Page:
Use this URL to cite or link to this record in EThOS: http://ethos.bl.uk/OrderDetails.do?uin=uk.bl.ethos.366383
Title: The yield of marine phytoplanckton chlorophyll from dissolved inorganic nitrogen under eutrophic conditions
Author: Edwards, V. R.
Awarding Body: Edinburgh Napier University
Current Institution: Edinburgh Napier University
Date of Award: 2001
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Abstract:
During 1999 ex-situ microcosm experiments were carried out at Dunstaffnage Marine Laboratory, Oban using natural assemblages of microplankton (< 200 m in size) in a series of enrichment experiments using continuous culture techniques to determine q - the yield of chlorophyll from dissolved available inorganic nitrogen (DAH\I), during and after an enrichment event. The experiments lasted between 11 and 14 days and produced a time series of q after an enrichment of either 12 M ammonium or 12 M nitrate. Allother essential nutrients, vitamins and trace metals were added in excess so that only DAIN would limit chlorophyll synthesis. Experiments were carried out during Spring, Summer and Autumn and environmental regimes in the growth room were set-up tomimic ambient conditions at the sampling site for each season. Water samples were collected every 2 days and were analysed for chlorophylls a, b and c, chlorophyll a breakdown products, carotenoids, dissolved inorganic nutrients and particulate nitrogenand carbon. Identification and enumeration of microplankton was also undertaken. During 2 of the experiments nitrogen isotope techniques were used to determine uptake rates for nitrate and ammonium. The results indicated that the microplanktonic response to an enrichment event could be divided into 3 phases: Phase I q - a rapid uptake of DAINand the synthesis of large quantities of pigments; Phase H q - DAIN became limiting and there was a decline in q caused by nutrient limitation and an increase in grazing pressure; Phase II q - after declining q remained fairly stable. Nitrogen tied-up in autotrophicbiomass was transferred to the heterotrophs as grazing pressure and algal death increased accompanied by a calculated rise in dissolved organic nitrogen through degradation processes (assuming mass conservation of nitrogen was occurring in the microcosms),and, presumably, regenerated DAIN. There were seasonal differences in q caused by changing environmental conditions such as light, temperature and background nutrient concentrations. Seasonal changes in the community structure of microplankton collected from the sampling site could also have affected the value of q. During the Summer and Autumn Experiments ammonium enriched microcosms produced lower values of q compared to nitrate enriched microcosms but further investigation is needed to clarify the reasons for this. The method used to estimate chlorophyll or nitrogen had an effect on the value of q. Refined values of q have been produced for use in the screening model used to predict potential eutrophication in the UK.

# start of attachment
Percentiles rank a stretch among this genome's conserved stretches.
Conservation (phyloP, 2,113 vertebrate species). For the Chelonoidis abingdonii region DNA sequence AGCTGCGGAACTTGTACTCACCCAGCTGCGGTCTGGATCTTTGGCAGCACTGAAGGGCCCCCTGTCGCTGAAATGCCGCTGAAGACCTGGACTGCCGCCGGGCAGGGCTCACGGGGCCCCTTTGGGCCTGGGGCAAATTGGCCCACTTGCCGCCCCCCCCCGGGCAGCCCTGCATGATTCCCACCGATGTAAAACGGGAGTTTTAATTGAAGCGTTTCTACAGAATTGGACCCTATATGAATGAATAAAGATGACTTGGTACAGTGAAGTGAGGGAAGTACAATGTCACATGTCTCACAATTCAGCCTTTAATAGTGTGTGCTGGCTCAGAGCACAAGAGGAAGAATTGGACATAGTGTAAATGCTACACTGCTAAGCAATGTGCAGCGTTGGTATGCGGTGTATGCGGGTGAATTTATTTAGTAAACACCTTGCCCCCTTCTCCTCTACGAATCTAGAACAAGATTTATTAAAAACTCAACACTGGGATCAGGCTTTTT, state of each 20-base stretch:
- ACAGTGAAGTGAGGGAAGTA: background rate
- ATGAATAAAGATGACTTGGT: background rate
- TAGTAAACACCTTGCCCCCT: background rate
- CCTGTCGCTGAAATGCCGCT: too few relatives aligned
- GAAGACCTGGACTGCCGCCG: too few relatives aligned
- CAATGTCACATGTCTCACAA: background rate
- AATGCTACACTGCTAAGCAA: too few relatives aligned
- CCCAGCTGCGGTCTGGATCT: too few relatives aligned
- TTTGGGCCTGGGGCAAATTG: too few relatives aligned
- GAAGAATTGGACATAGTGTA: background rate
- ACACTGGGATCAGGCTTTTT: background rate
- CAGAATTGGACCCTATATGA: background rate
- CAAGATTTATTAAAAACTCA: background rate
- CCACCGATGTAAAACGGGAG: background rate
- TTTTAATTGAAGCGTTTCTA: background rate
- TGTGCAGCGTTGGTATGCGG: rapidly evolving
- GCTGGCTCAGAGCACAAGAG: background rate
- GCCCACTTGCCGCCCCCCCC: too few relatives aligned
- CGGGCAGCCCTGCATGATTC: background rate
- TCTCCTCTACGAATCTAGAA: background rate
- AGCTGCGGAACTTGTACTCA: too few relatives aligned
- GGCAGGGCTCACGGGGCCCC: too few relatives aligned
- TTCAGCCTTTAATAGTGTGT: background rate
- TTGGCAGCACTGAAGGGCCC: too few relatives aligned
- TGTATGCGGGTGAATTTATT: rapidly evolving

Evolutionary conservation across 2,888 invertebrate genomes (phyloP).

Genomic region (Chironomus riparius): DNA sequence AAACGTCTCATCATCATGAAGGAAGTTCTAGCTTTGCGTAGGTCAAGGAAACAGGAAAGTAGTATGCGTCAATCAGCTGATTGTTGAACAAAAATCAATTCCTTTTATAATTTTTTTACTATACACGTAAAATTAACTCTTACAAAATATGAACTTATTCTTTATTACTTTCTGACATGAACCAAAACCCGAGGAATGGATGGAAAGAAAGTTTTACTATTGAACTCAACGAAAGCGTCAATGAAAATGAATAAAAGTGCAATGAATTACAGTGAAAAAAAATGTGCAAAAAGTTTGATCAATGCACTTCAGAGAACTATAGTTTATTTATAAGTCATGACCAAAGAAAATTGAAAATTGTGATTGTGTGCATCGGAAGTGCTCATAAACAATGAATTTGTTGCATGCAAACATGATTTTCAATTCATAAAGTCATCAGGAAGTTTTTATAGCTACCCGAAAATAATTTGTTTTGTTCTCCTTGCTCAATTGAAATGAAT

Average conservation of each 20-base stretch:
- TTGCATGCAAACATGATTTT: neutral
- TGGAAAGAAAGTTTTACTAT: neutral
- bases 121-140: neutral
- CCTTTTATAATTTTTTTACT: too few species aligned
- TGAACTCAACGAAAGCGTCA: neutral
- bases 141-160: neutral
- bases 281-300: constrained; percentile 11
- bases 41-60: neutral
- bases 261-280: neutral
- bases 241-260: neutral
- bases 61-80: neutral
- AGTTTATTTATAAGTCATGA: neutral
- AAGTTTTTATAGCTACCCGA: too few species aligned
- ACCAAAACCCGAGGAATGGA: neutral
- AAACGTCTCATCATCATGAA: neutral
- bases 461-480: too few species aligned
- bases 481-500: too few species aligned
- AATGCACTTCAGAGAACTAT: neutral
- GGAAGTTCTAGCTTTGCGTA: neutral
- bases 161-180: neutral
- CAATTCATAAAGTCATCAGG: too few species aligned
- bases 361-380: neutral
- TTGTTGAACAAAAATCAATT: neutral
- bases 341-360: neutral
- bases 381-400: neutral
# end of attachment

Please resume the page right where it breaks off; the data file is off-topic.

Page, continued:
Supervisor: Tett, Paul ; Jones, Ken Sponsor: Natural Environment Research Council
Qualification Name: Thesis (Ph.D.) Qualification Level: Doctoral
EThOS ID: uk.bl.ethos.366383  DOI: Not available
Keywords: Microplankton ; continuous culture techniques ; chlorophyll ; dissolved available inorganic nitrogen (DAIN) ; QR Microbiology
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